Nine Ways to Fund Your Program
Although drug, alcohol, and violence prevention is increasingly recognized as an essential part of campus programming, finding room in the budget can be an annual headache. Reducing the uncertainty of the budget process requires long-term, cross-departmental policy support and long-term financial planning. At some colleges, you may have to think like a development officer when planning your activities, tailoring some of your plans to appeal to likely funding sources. You should also pay attention to external funding sources and their priorities, to take advantage of grants and other outside support for which your programs may qualify. The better you plan, the more opportunities you will have to find funding; take the long-term approach.
Funding Sources Within Your Institution
- Joint funding with other departments. Substance abuse problems on campus can affect departments and groups throughout your college or university. Some of the affected areas may include health services, academic counseling, admissions, campus security, residential life, fraternities and sororities, and athletics. A coordinated prevention program can draw budget support from all of these groups. Coordination among the various areas can also make for a more effective, consistent policy message.
- Student fees. Alcohol, drugs, and violence affect the quality of life for all students, so it's reasonable to expect that student fees will provide some funding for prevention programming. Although raising student fees to cover prevention programming can be controversial, it may find support on campuses where substance use has been identified as a particular problem. Some good candidates for programs that could be funded by student fees include campus-wide alcohol-free events, ongoing alcohol-free coffeehouses, and other initiatives where the prevention goal is coupled with an activity or immediate benefit.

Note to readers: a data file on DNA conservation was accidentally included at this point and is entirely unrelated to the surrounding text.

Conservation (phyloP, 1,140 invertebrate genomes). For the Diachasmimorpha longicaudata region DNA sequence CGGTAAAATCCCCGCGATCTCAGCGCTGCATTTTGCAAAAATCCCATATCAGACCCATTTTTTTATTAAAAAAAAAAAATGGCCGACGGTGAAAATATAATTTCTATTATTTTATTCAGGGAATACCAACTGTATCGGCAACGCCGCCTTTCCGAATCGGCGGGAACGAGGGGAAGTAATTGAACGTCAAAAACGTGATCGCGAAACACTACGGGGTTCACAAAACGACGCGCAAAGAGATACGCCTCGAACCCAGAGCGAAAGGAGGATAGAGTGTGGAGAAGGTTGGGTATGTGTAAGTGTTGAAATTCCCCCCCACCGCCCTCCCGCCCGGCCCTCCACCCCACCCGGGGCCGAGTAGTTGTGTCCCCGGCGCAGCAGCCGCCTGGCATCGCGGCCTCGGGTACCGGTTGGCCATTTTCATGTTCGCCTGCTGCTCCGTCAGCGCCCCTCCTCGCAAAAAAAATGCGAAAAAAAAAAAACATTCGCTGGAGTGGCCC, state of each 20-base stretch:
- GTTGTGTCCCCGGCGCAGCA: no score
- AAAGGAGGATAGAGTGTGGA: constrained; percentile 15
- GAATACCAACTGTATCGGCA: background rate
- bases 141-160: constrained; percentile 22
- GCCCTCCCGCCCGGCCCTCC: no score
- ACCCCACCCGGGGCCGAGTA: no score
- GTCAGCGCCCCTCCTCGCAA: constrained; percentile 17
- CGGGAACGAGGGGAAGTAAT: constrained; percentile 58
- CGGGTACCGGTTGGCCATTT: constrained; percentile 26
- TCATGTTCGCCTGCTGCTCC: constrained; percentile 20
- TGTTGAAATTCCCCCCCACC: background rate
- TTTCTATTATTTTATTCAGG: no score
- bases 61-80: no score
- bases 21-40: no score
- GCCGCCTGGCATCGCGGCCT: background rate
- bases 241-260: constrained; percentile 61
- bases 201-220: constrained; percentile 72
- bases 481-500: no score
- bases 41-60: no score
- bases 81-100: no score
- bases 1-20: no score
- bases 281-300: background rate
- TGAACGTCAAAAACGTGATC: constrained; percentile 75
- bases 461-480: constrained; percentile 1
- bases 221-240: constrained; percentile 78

- Party-related fees and fines. You can generate funds for prevention programs through fees and fines that also reinforce a prevention message. For example, you could institute a charge to register on-campus parties, and/or you could establish fines for violating alcohol and drug policies (such as hosting an unregistered party or serving alcohol to minors).
- Alumni donations. You could solicit alumni donations, or provide an option in alumni fundraising initiatives to earmark donations for prevention activities. Although there may be some alumni with fond memories of undergraduate excess, many others will have dealt with substance abuse either in their own lives or with loved ones; they will appreciate the opportunity to donate to prevention efforts. Your campus development office may be able to help you identify alumni who are interested in these issues.
- Discretionary funds. Senior administrators and academic department chairs typically have discretionary funds. When planning specific events or activities, be alert to possible connections within academic or administrative departments that might appropriately be asked for discretionary support.
External Funding Sources